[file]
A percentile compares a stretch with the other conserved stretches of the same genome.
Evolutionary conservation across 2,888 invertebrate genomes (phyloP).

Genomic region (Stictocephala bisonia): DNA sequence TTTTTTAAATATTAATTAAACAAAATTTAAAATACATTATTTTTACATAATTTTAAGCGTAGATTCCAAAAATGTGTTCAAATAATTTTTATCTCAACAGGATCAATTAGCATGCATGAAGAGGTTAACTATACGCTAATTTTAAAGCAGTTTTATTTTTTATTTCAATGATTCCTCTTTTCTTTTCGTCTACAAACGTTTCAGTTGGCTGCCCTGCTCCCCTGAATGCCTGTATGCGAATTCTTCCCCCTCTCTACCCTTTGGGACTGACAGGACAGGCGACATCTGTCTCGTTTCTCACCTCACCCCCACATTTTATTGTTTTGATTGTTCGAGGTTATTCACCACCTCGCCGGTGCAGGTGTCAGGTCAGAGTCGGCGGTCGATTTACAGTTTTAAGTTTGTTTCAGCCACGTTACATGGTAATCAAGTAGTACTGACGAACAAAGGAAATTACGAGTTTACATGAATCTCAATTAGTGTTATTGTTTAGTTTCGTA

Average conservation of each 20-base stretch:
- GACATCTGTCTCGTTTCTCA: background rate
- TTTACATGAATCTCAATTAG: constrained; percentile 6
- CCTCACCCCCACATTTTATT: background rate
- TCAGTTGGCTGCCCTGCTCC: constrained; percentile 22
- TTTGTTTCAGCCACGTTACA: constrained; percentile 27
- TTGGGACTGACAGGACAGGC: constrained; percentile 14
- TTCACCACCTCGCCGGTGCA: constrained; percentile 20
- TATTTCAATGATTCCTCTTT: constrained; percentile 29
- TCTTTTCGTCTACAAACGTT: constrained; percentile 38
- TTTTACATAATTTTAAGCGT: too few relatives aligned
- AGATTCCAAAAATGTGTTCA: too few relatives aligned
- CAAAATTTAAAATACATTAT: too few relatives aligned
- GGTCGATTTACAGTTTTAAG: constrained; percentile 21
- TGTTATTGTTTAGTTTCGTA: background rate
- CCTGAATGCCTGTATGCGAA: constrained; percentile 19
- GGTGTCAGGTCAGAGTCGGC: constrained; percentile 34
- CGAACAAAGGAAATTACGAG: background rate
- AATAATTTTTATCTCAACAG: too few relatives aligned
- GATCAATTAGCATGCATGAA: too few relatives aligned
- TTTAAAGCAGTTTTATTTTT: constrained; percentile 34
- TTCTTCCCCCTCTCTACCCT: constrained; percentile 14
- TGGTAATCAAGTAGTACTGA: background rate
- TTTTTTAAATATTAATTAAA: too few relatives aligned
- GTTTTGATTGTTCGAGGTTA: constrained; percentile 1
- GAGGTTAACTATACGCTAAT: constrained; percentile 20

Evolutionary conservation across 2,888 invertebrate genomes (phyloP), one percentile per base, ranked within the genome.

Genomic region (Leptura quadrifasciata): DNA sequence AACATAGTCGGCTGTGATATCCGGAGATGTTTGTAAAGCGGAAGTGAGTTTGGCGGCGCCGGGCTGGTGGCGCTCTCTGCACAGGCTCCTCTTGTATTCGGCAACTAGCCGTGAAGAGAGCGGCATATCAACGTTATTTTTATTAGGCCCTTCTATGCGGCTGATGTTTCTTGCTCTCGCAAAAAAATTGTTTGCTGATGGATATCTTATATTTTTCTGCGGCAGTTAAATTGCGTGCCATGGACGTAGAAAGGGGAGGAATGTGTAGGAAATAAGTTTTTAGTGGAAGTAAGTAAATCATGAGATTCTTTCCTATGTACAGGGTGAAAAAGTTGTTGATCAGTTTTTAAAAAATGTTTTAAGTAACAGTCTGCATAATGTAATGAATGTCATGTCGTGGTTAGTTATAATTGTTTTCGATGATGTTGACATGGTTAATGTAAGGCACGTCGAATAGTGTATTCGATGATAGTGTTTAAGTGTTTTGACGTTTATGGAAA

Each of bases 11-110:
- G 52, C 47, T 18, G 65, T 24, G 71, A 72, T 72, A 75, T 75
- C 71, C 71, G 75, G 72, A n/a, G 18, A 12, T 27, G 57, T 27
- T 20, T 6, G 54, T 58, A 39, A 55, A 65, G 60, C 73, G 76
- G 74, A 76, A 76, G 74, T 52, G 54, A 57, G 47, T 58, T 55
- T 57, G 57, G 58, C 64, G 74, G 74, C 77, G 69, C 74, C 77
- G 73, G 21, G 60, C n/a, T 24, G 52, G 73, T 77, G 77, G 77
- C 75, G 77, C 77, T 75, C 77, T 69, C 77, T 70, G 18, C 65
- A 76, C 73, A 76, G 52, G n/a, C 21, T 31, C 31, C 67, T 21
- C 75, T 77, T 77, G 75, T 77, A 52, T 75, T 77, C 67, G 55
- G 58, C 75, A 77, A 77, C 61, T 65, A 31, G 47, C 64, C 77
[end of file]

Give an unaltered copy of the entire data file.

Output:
A percentile compares a stretch with the other conserved stretches of the same genome.
Evolutionary conservation across 2,888 invertebrate genomes (phyloP).

Genomic region (Stictocephala bisonia): DNA sequence TTTTTTAAATATTAATTAAACAAAATTTAAAATACATTATTTTTACATAATTTTAAGCGTAGATTCCAAAAATGTGTTCAAATAATTTTTATCTCAACAGGATCAATTAGCATGCATGAAGAGGTTAACTATACGCTAATTTTAAAGCAGTTTTATTTTTTATTTCAATGATTCCTCTTTTCTTTTCGTCTACAAACGTTTCAGTTGGCTGCCCTGCTCCCCTGAATGCCTGTATGCGAATTCTTCCCCCTCTCTACCCTTTGGGACTGACAGGACAGGCGACATCTGTCTCGTTTCTCACCTCACCCCCACATTTTATTGTTTTGATTGTTCGAGGTTATTCACCACCTCGCCGGTGCAGGTGTCAGGTCAGAGTCGGCGGTCGATTTACAGTTTTAAGTTTGTTTCAGCCACGTTACATGGTAATCAAGTAGTACTGACGAACAAAGGAAATTACGAGTTTACATGAATCTCAATTAGTGTTATTGTTTAGTTTCGTA

Average conservation of each 20-base stretch:
- GACATCTGTCTCGTTTCTCA: background rate
- TTTACATGAATCTCAATTAG: constrained; percentile 6
- CCTCACCCCCACATTTTATT: background rate
- TCAGTTGGCTGCCCTGCTCC: constrained; percentile 22
- TTTGTTTCAGCCACGTTACA: constrained; percentile 27
- TTGGGACTGACAGGACAGGC: constrained; percentile 14
- TTCACCACCTCGCCGGTGCA: constrained; percentile 20
- TATTTCAATGATTCCTCTTT: constrained; percentile 29
- TCTTTTCGTCTACAAACGTT: constrained; percentile 38
- TTTTACATAATTTTAAGCGT: too few relatives aligned
- AGATTCCAAAAATGTGTTCA: too few relatives aligned
- CAAAATTTAAAATACATTAT: too few relatives aligned
- GGTCGATTTACAGTTTTAAG: constrained; percentile 21
- TGTTATTGTTTAGTTTCGTA: background rate
- CCTGAATGCCTGTATGCGAA: constrained; percentile 19
- GGTGTCAGGTCAGAGTCGGC: constrained; percentile 34
- CGAACAAAGGAAATTACGAG: background rate
- AATAATTTTTATCTCAACAG: too few relatives aligned
- GATCAATTAGCATGCATGAA: too few relatives aligned
- TTTAAAGCAGTTTTATTTTT: constrained; percentile 34
- TTCTTCCCCCTCTCTACCCT: constrained; percentile 14
- TGGTAATCAAGTAGTACTGA: background rate
- TTTTTTAAATATTAATTAAA: too few relatives aligned
- GTTTTGATTGTTCGAGGTTA: constrained; percentile 1
- GAGGTTAACTATACGCTAAT: constrained; percentile 20

Evolutionary conservation across 2,888 invertebrate genomes (phyloP), one percentile per base, ranked within the genome.

Genomic region (Leptura quadrifasciata): DNA sequence AACATAGTCGGCTGTGATATCCGGAGATGTTTGTAAAGCGGAAGTGAGTTTGGCGGCGCCGGGCTGGTGGCGCTCTCTGCACAGGCTCCTCTTGTATTCGGCAACTAGCCGTGAAGAGAGCGGCATATCAACGTTATTTTTATTAGGCCCTTCTATGCGGCTGATGTTTCTTGCTCTCGCAAAAAAATTGTTTGCTGATGGATATCTTATATTTTTCTGCGGCAGTTAAATTGCGTGCCATGGACGTAGAAAGGGGAGGAATGTGTAGGAAATAAGTTTTTAGTGGAAGTAAGTAAATCATGAGATTCTTTCCTATGTACAGGGTGAAAAAGTTGTTGATCAGTTTTTAAAAAATGTTTTAAGTAACAGTCTGCATAATGTAATGAATGTCATGTCGTGGTTAGTTATAATTGTTTTCGATGATGTTGACATGGTTAATGTAAGGCACGTCGAATAGTGTATTCGATGATAGTGTTTAAGTGTTTTGACGTTTATGGAAA

Each of bases 11-110:
- G 52, C 47, T 18, G 65, T 24, G 71, A 72, T 72, A 75, T 75
- C 71, C 71, G 75, G 72, A n/a, G 18, A 12, T 27, G 57, T 27
- T 20, T 6, G 54, T 58, A 39, A 55, A 65, G 60, C 73, G 76
- G 74, A 76, A 76, G 74, T 52, G 54, A 57, G 47, T 58, T 55
- T 57, G 57, G 58, C 64, G 74, G 74, C 77, G 69, C 74, C 77
- G 73, G 21, G 60, C n/a, T 24, G 52, G 73, T 77, G 77, G 77
- C 75, G 77, C 77, T 75, C 77, T 69, C 77, T 70, G 18, C 65
- A 76, C 73, A 76, G 52, G n/a, C 21, T 31, C 31, C 67, T 21
- C 75, T 77, T 77, G 75, T 77, A 52, T 75, T 77, C 67, G 55
- G 58, C 75, A 77, A 77, C 61, T 65, A 31, G 47, C 64, C 77